How this is to be carried out by the bishops in the 8 U.S. dioceses is now at issue.  Two, Bishop Sumner of Dallas and Bishop Martin of Springfield have issued letters (here and here) that specify that parishes will be placed in DEPO if they with to offer same sex marriage.  (You need a Facebook account to see the Dallas Letter.)  Bishop Brewer of Central Florida seems to be suggesting in his statement that the parish would be assigned another bishop only for matters related to marriage. Episcopal News Service has been contacting the bishops to get their interpretation of what they can do in implementing the measure.  Several are still formulating their policies. 

Fun at General Convention

General Convention 2018 will be remembered as the "Pigeon Convention."  The House of Deputies was visited every legislative day by a pigeon who swooped over the deputies, strutted on the floor, perched on railings and the speaker stands, and was generally embraced by the whole house.  The bird had twitter accounts, and there was periodic merriment with bad bird puns, limericks, and more each day.  The pigeon ruffled enough feathers that  Religion News, the Episcopal News Service, and Episcopal Cafe all  covered it.

Wednesday, July 11, 2018

Week Ending 7/9/18

General Convention Round-Up

Convention Goers Witness Against Gun Violence and For Detained Refugees/Immigrants

Sunday at Convention was a morning filled with witnessing on major issues.  At 9:30 several hundred gathered across from the convention site for an event sponsored by Bishops Against Gun Violence.  Several Bishops spoke, but the main addresses were by the parents of Carmen Schentrup, one of those killed at Stoneman High School and a very articulate 14 year-old who organized one of the larger school walkouts in Texas.  At the conclusion, the crowd joined others boarding busses to go to a prayer service at the Huto detention Center where women refugees/immigrants are detained, including at least 40 who had been separated from their children.  Nearly 1000 Episcopalians gathered in direct sun for a prayer service in Spanish and English. Local news outlets and the Living Church covered the two events.

Language a Major Issue at Convention

Language - what to say and when is a major theme at the convention.  There have been problems with providing translating for those testifying at convention and with getting materials on the floor of the House of Deputies  available in a timely manner for the Spanish speaking members of convention.  There are proposals being put forward that would require church organizations and institutions to use inclusive and non-gendered language in all settings, and revision of the Book of Common Prayer with a focus on non-gendered language and expanding the imagery used for God.  None of the measures have of yet passed both houses although the House of Deputies passed a Prayer Book Revision resolution that has some nod towards being sensitive to the historic formularies of the church and traditional language, but with no guarantees.  This provoked concern from conservatives. It is not clear what the House of Bishops will do.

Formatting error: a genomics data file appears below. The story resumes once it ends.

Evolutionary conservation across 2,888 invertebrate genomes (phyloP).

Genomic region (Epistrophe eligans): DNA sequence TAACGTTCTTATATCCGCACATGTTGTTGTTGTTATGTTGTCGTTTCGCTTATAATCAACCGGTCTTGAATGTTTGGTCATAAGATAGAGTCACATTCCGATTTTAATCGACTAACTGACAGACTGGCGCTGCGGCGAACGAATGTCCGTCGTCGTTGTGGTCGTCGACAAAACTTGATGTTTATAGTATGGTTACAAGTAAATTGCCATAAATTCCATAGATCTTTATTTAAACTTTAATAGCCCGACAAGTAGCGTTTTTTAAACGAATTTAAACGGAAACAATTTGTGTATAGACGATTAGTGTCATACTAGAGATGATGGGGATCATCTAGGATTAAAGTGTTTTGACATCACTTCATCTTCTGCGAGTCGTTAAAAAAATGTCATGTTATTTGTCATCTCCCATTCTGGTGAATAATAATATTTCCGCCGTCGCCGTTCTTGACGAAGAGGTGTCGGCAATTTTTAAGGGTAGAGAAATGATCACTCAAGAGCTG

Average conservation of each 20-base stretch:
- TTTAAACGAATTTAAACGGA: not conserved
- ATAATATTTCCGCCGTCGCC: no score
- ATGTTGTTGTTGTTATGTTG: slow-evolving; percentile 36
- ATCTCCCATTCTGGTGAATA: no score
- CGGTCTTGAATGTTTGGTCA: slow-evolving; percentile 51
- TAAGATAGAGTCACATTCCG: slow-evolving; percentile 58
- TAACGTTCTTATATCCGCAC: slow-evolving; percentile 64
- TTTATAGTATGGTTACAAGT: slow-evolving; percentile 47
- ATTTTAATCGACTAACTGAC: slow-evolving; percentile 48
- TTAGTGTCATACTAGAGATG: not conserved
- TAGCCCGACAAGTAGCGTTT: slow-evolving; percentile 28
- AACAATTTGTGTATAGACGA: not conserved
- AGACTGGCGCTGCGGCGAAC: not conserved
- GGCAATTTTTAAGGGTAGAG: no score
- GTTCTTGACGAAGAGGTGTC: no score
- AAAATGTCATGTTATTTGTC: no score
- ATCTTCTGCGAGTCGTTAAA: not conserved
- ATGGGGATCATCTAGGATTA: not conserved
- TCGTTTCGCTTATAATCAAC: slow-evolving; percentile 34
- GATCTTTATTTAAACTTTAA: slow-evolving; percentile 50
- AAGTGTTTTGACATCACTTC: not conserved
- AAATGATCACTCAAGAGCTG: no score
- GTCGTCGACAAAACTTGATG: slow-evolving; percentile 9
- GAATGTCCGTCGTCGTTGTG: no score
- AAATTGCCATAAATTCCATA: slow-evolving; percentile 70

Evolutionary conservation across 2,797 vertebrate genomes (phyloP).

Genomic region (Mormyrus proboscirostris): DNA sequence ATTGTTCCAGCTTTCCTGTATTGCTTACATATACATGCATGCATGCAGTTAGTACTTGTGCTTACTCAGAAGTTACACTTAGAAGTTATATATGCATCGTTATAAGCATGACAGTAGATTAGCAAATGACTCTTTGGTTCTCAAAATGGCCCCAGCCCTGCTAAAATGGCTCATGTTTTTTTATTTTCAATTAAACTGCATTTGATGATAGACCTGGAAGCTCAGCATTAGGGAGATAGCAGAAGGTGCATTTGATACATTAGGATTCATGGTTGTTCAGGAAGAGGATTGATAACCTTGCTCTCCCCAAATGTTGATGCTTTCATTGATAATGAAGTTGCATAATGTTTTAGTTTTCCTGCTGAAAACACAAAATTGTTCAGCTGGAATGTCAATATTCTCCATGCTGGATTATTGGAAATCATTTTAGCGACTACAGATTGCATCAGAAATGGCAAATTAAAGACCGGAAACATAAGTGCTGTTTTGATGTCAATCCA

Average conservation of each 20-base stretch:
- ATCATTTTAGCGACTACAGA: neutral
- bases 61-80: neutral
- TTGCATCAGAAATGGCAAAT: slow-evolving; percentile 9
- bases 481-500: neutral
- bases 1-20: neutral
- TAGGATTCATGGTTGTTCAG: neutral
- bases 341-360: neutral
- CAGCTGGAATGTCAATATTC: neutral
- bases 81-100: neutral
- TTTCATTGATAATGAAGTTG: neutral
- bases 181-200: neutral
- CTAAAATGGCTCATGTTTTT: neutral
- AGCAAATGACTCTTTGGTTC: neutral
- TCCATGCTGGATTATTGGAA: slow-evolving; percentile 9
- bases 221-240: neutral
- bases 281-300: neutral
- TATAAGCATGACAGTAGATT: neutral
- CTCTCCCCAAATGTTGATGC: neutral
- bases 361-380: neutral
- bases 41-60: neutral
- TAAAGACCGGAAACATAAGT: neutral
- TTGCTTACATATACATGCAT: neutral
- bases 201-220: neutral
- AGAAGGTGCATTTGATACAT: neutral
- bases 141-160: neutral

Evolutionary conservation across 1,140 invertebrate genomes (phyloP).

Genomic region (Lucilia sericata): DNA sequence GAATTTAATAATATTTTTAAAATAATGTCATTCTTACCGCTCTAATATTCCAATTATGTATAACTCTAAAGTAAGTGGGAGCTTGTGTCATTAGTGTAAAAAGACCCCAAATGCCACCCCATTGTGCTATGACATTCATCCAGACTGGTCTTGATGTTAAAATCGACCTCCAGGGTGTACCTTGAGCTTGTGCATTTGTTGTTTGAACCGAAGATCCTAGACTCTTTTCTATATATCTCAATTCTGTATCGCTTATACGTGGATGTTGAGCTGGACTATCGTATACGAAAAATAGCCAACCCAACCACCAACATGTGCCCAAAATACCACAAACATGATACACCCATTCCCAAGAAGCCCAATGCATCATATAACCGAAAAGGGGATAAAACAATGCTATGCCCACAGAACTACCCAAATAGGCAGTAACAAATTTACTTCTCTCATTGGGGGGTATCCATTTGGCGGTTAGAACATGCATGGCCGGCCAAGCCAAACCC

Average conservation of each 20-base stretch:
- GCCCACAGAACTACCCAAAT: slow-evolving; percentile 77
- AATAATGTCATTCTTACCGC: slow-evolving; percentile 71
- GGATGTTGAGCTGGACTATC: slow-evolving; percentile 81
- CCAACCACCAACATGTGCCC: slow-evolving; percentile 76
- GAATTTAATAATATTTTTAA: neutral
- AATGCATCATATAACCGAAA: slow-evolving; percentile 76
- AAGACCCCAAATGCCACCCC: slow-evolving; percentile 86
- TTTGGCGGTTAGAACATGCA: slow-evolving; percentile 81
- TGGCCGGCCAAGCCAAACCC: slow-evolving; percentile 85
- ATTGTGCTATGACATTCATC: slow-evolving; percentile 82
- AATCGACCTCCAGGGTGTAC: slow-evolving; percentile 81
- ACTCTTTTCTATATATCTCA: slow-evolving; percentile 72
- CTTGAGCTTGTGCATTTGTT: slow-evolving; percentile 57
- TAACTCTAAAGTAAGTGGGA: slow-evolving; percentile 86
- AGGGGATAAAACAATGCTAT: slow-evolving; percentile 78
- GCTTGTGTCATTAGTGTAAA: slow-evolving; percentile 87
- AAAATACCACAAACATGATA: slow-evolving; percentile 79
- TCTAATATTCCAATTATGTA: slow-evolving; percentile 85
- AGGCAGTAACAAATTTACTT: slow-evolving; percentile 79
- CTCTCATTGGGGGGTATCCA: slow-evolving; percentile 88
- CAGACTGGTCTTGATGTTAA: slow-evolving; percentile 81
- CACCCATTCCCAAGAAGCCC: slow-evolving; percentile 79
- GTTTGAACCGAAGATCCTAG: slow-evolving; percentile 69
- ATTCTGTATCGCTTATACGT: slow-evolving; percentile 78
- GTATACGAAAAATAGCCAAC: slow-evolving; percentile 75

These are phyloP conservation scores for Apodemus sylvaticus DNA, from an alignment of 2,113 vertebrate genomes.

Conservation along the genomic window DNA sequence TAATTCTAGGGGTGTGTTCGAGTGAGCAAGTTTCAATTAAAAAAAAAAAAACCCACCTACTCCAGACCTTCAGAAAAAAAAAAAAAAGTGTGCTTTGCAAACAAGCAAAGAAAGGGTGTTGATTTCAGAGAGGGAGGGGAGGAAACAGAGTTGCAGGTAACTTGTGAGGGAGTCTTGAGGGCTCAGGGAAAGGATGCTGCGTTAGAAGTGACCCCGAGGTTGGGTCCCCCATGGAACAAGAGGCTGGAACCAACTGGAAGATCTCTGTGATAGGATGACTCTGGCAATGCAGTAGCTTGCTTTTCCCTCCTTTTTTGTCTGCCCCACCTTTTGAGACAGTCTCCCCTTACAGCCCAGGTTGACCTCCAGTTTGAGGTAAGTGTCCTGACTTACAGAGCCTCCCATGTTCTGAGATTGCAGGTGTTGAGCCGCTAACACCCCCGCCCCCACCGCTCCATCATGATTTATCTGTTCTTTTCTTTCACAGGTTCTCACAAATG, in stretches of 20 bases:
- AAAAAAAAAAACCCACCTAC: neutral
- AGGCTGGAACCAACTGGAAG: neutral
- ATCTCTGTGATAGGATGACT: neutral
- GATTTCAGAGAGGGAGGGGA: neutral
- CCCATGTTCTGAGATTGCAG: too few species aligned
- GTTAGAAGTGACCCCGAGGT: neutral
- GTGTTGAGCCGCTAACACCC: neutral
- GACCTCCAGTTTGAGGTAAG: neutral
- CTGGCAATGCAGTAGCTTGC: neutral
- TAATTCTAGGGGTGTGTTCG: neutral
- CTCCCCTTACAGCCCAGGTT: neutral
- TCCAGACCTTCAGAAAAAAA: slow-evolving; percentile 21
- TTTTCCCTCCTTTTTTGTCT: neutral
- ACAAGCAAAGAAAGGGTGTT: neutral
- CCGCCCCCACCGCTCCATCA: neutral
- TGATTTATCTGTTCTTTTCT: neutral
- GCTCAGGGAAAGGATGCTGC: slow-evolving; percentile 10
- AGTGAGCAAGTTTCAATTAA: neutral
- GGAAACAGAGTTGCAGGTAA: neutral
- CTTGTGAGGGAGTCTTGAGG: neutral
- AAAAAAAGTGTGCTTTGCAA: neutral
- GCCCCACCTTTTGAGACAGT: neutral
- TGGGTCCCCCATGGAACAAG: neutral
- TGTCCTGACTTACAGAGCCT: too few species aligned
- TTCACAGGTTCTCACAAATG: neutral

Convention Debates Socialy Responsible Investment Options

The House of Deputies has sent a resolution that asks for the development of social justice criteria relating to the Palestinian crisis be developed to guide church investments.  The measure was amended on the floor to include language that referenced a 1991 General Convention resolution stressing the difference between disagreeing with Israeli governmental policy and anti-semitism.  Just out of committee and going to the House for votes are resolutions on socially repsponsible investing.  The house has already passed a resolution and sent it to the bishops on using their clout as investors to change policies of companies, especially in relation to gun violence.

Women's Status Addressed in multiple Ways

The special task force on women's status has brought several issues to General Convention.  The convention began with a special listening liturgy planned by women bishops of the church. On Monday the 9th many members wore purple scarves to raise the questionof why there are so few women bishops and encourage election of more. There are major proposals working their way through the committees and two houses for a task force to study sex bias, discrimination and harassment in the church, and require inclusive language and others to study the barriers discouraging women church musicians.

Church of England Synod Takes Stands on Nuclear Weapons and Divestment

The Church of England Synod is meeting at the same time as General Convention of the Episcopal Church.  The Synod went on record as supporting total nuclear disarmament.  It also has ordered that the church divest itself of stock in companies, including fossil fuel companies,  that cannot show they are addressing issues of global warming. The Church Times has good stories on the Nuclear resolution here and the Divestment one here.

Election of Haitian Bishop Challenged

The Living Church reports that the House of Bishops went into an executive session in order to discuss a complaint challenging the election of a new bishop for Haiti.  The Update has reported on the divisions in the Haitian diocese that are the background to this challenge.  The hope was that electing a new bishop would end the controversy that had pitted the suffragan bishop and bishop against each other.

Monday, July 2, 2018

Week Ending 7/2/18

South Carolina Hosting Open Information Sessions to Help Returnees